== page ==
Estero Llano Drawing More Birders & New Local Fans
Coping with COVID-19 has brought restrictions with it in terms of gathering in public places and the amount of contact allowed with non-family members.
One area that has been uninhibited and free from restrictions is enjoying time in the great outdoors – and there’s no better place in the Rio Grande Valley to enjoy time in native habitat than the Estero Llano Grande State Park on the Mercedes side of FM 1015.
The 230-acre Mid-Valley state park is a favorite with birders from across the state and nation. Over the last year, Estero Llano has also become a family favorite as local residents have sought refuge from the worries of a pandemic. Going to the movies or restaurants may not have been possible due to COVID, but a natural setting as found at Estero Llano has not been subject to such limitations.
“Folks have been looking for places to get away from other people, and state parks are a good place to do it,’’ said Javier De Leon, the superintendent at Estero Llano. “We’ve seen a lot of new visitors to the park, with most of them being local folks.’’
De Leon points to a well over 20 percent gain in park visitors in going from 2100 in 2019 to just over 3000 visitors in 2020. Estero Llano is well known in birder circles as about 340 species have been seen and documented at the park. On a recent visit, poster boards by the visitor’s center listed hundreds of birds that were cited as being seen at the park.
Excitement has run high in birder circles as of late with the spotting of an elegant trogon at Estero Llano. The bird is brilliantly colored with an orange/red belly, green back and head and is normally found in Guatemala, Mexico and can range as far north as Arizona and New Mexico. At least for this year, it has also been found – and documented – at Estero Llano.
The sighting of the elegant trogon immediately drew birders from the Houston area, who De Leon said came to the state park the day after confirmation of the sighting became official. It’s a testament to the role eco-tourism can play in the Valley and the contributions made by the Mercedes-area park to that part of the regional economy.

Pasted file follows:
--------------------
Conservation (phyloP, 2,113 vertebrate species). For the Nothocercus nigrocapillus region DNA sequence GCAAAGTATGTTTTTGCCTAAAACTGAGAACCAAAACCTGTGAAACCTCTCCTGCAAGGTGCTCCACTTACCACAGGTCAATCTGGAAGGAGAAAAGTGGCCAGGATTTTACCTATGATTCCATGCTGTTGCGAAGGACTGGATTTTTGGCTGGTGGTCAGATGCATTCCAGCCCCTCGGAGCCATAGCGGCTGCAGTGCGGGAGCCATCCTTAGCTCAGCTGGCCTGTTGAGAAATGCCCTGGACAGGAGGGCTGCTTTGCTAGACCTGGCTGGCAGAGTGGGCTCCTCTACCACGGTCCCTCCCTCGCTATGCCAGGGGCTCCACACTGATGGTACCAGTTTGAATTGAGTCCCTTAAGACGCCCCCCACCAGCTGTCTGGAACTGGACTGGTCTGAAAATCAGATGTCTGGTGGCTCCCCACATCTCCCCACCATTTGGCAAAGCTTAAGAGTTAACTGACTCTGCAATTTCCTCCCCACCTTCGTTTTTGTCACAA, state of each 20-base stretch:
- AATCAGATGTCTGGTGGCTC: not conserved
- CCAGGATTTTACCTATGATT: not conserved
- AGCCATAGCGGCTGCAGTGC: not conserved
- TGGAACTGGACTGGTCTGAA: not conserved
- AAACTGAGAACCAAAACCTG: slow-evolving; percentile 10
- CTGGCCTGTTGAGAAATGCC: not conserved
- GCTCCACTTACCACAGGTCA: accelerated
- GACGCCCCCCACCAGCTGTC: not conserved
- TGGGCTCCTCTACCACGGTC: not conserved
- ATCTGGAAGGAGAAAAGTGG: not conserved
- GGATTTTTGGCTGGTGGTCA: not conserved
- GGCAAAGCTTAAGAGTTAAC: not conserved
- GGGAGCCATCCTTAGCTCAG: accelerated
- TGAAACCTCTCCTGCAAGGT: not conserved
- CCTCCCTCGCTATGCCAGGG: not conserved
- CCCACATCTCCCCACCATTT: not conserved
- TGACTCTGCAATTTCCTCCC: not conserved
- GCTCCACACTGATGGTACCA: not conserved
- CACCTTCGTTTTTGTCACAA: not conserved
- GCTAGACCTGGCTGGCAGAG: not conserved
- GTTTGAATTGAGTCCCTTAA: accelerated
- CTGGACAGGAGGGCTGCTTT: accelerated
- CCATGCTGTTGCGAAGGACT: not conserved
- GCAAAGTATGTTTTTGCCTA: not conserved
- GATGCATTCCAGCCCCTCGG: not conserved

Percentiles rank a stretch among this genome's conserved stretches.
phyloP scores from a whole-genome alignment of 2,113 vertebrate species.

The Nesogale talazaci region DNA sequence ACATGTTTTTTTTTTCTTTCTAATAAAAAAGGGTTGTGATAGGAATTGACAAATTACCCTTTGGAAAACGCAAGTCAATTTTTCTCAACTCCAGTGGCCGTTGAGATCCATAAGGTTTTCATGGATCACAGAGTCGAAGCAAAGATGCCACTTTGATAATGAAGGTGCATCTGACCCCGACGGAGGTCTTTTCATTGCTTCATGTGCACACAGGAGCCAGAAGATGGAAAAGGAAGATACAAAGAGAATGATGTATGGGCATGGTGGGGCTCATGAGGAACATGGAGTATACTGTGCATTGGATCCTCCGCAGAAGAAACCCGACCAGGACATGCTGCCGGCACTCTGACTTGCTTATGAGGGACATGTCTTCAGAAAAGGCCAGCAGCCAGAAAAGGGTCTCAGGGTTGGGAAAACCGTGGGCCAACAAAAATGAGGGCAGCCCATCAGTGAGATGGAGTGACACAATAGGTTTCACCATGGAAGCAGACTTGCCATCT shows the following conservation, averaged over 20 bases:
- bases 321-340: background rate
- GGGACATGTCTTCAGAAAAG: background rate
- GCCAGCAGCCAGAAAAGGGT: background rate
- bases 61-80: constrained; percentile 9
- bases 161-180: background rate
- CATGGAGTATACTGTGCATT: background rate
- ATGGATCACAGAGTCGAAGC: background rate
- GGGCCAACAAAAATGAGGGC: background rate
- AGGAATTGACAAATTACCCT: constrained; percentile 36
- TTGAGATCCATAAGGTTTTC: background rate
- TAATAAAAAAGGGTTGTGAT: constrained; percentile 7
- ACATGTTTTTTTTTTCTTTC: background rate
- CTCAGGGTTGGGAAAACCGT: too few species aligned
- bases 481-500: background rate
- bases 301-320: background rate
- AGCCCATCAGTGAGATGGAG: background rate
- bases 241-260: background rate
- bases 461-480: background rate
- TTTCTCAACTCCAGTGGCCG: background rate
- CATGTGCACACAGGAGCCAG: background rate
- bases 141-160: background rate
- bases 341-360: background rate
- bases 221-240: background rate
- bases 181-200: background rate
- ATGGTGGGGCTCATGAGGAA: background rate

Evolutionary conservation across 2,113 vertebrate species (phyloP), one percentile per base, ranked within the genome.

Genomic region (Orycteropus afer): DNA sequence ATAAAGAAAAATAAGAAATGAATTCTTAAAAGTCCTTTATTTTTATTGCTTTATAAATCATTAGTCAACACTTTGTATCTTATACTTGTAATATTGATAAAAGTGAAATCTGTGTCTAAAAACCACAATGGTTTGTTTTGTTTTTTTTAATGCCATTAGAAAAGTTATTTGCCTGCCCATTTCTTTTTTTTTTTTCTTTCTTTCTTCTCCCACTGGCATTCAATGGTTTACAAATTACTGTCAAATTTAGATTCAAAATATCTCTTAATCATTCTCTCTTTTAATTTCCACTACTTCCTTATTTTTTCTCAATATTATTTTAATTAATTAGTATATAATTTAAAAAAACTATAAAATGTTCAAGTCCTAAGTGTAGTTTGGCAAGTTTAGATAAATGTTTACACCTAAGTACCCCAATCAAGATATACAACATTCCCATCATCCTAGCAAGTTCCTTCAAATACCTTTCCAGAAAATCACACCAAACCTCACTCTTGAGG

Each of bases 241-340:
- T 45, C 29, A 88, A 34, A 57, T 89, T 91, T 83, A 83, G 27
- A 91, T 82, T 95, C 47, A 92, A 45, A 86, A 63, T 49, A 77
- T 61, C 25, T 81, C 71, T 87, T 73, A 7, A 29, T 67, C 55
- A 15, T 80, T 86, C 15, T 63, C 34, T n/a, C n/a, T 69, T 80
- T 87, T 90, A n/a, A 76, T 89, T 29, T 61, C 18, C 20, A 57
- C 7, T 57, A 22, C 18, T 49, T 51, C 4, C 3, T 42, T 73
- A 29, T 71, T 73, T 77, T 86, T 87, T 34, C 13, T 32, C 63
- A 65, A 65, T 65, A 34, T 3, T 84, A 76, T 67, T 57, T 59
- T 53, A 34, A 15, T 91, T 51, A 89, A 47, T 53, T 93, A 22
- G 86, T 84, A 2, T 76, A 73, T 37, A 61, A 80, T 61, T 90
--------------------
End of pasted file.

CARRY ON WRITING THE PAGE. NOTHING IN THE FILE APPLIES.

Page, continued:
The rare find of the elegant trogon has hardly been the only bright spot at Estero Llano in recent months. De Leon said the winter months of 2020-2021 have provided some of the best birding months the Valley has seen in over a decade. There have been “Mexican rarities,’’ as he refers to the elegant trogon and other birds from south of the Rio Grande that have drawn the birder community.
There has also been a usually high number of robins that have flown south this year due to what De Leon said are colder temperatures from northern areas of the United States. The rarities from the south and the U.S. birds have attracted groups of birding tourists, and the park superintendent is happy to have them.
De Leon, a Harlingen native, is just as delighted in welcoming more local visitors over the last year. He hopes Valley residents will find a redeeming value in enjoying the native habitat at the state park and return even after the COVID-19 situation passes.
“I think some folks here are not use to visiting parks like this one,’’ he said. “Now that we’ve had more come out, I hope they find that getting out into nature like this is enjoyable and is time well spent.’’
Estero Llano has a number of well-defined walking trails in addition to blinds where visitors can look out into marshes and ponds and spot many different species of birds. The park opens at 7 a.m. daily, seven days a week, and the admission fee is $5 for visitors who are 12 years old and older.
-Ricardo D. Cavazos